Here are some of Jim Robertson’s views on photography for our fourteenth aamora interview.


Holy Ghost

Why photography?

It’s just always been a thing with me since I noticed my dad’s Argus brick, since my parent’s brought home the Polaroid Swinger, since they gave me that Chinon SLR in high school. It feeds that need to create. Also, like many photographers, I can’t draw or paint. Some might say I can’t photograph either but I like trying anyway.


You mean as cameras? Not my thing but I totally get it. I’ve seen a lot of cool art created that way so, you know, live and let live. It’s more about the sentient being behind the camera after all.


Digital v. Film – still a topic?

I love film BUT I rarely use it anymore. I think I’m becoming more phobic about exposure to chemicals as I age. Oddly though, I still dream of trying my hand at wet plate collodion photography someday. Those are some nasty chemicals, I hear, but I love what artists like Mary Anne Mitchell are doing these days, for example.

Is the equipment important?

Yes, from the viewpoint of needing the right lens focal lengths or film/sensor formats to obtain certain results. Otherwise, no. The artist knows how to create with the tools at hand. That being said, I absolutely love my Fujifilm X-Pro2! Love, love, love it! 🙂


How did you learn to photograph?

I began by paying attention, seeing, and doing. I aspire to actually learn something from that, someday.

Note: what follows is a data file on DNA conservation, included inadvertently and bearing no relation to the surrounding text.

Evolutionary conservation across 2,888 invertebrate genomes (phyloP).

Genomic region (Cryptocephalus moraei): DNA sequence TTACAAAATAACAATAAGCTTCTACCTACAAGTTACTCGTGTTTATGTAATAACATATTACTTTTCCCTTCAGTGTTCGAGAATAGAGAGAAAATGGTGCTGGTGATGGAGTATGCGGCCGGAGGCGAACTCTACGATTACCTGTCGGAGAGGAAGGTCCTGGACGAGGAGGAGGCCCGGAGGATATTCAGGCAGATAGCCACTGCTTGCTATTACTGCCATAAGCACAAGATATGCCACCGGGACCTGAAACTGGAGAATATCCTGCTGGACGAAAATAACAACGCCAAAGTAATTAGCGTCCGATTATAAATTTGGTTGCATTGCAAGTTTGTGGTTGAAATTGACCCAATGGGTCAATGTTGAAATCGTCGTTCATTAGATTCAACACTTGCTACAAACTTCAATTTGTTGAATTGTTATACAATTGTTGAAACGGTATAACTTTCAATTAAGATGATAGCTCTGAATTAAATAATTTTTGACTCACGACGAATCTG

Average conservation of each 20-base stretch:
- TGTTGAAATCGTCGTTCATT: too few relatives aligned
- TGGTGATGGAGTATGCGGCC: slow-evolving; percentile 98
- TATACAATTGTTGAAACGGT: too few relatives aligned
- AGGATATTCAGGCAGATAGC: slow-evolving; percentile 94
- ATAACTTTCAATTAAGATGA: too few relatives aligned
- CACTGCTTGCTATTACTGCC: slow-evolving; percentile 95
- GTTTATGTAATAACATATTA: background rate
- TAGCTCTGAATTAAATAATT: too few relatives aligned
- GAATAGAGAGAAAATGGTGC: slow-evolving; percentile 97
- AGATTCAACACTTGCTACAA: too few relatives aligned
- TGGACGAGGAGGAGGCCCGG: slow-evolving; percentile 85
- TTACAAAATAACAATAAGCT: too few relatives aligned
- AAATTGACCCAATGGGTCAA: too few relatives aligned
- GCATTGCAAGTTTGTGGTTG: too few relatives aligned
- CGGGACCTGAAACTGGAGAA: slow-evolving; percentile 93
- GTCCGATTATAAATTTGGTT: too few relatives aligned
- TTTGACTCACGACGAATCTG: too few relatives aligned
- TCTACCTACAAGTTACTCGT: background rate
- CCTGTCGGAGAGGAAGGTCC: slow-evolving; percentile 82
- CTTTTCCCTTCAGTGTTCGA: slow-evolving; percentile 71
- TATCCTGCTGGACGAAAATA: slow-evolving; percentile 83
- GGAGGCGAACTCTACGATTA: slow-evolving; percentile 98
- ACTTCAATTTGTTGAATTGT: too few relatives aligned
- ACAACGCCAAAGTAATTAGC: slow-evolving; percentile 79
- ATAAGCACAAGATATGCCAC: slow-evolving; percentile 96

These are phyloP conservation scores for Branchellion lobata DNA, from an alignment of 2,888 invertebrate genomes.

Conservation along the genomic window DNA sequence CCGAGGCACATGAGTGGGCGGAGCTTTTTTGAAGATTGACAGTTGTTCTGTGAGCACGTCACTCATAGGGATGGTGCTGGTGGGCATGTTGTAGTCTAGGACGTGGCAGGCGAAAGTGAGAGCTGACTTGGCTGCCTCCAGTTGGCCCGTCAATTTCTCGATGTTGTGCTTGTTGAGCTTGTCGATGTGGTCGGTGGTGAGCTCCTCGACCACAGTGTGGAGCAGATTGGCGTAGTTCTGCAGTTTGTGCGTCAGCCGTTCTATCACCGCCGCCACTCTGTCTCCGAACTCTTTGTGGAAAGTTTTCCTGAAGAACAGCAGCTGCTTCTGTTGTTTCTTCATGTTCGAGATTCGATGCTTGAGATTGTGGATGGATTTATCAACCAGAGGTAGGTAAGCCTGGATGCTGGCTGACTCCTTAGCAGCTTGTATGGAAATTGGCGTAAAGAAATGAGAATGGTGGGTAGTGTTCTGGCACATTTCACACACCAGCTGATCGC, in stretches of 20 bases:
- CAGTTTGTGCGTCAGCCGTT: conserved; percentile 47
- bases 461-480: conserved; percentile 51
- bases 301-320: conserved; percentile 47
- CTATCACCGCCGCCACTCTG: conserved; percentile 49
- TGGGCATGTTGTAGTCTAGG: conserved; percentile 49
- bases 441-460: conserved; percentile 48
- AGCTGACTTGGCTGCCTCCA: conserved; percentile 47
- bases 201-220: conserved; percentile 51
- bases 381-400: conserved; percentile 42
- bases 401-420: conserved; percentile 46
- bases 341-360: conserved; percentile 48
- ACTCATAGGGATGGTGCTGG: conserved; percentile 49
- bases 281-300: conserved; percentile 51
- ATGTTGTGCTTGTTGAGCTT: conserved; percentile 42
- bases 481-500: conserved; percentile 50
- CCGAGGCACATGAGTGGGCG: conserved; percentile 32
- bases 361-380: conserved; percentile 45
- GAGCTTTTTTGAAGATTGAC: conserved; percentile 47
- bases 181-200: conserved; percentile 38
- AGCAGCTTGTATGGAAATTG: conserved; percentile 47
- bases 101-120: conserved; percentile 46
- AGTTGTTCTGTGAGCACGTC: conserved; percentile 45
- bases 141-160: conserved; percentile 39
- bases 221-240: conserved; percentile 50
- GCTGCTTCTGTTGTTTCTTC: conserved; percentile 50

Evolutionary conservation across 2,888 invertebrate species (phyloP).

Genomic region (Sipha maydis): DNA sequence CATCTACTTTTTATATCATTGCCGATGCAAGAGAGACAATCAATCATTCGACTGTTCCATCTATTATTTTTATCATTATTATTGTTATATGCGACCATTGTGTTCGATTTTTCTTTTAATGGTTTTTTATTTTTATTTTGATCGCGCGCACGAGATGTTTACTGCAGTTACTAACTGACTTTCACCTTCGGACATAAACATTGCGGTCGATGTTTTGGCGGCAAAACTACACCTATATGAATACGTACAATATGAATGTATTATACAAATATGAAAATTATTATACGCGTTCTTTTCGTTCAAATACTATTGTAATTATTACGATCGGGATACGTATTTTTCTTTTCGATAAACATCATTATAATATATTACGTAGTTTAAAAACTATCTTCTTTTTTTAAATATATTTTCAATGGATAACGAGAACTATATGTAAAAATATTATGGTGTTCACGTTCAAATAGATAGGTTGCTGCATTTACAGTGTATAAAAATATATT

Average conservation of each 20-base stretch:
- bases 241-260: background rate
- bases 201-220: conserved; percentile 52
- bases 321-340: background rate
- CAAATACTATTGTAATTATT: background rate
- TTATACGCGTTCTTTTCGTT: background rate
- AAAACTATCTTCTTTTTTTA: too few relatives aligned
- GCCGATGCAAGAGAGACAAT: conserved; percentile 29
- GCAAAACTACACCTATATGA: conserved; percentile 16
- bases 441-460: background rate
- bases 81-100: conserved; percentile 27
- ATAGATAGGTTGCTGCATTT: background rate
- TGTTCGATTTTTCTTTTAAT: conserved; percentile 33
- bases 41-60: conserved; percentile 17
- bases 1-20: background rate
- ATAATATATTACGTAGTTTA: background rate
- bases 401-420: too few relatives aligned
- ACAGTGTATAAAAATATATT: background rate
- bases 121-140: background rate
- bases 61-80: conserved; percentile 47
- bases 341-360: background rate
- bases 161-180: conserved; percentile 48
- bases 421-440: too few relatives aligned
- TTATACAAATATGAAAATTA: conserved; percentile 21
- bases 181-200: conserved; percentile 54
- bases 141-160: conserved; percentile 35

Are photographs “taken” or “made”?

I think that comes down to the amount of effort put into planning the image before the shutter releases. Like comparing a street photograph to an elaborate still life. I’m not saying one is any less important than the other, just that I think they are varying degrees between “taken” and “made”.  If I’m walking through downtown Osaka and see a scene I like, I feel I “take” the photo, even though there is a degree of creating there. If I’m doing an editorial or fashion shoot, a la Annie Leibovitz, I feel that image is “made”. But that’s just me, my interpretation of the words.

Is photography art?

I think so. I don’t have the art degree to debate it one way or the other.

Where do you go to look at photographs?

Mostly the interwebs. I need to get out more. Thank you, internet! Oh, I’ve also rediscovered photo books from mainly contemporary photographers.


Who is it for – you or them?

Right now it’s for me `cause ain’t nobody buyin’. Seriously though, it’s for my soul. I just need to do it. I’m grateful to anyone showing an interest. Thank you, aamora!


My Anxiety

take a look at more of Jim’s work on his website

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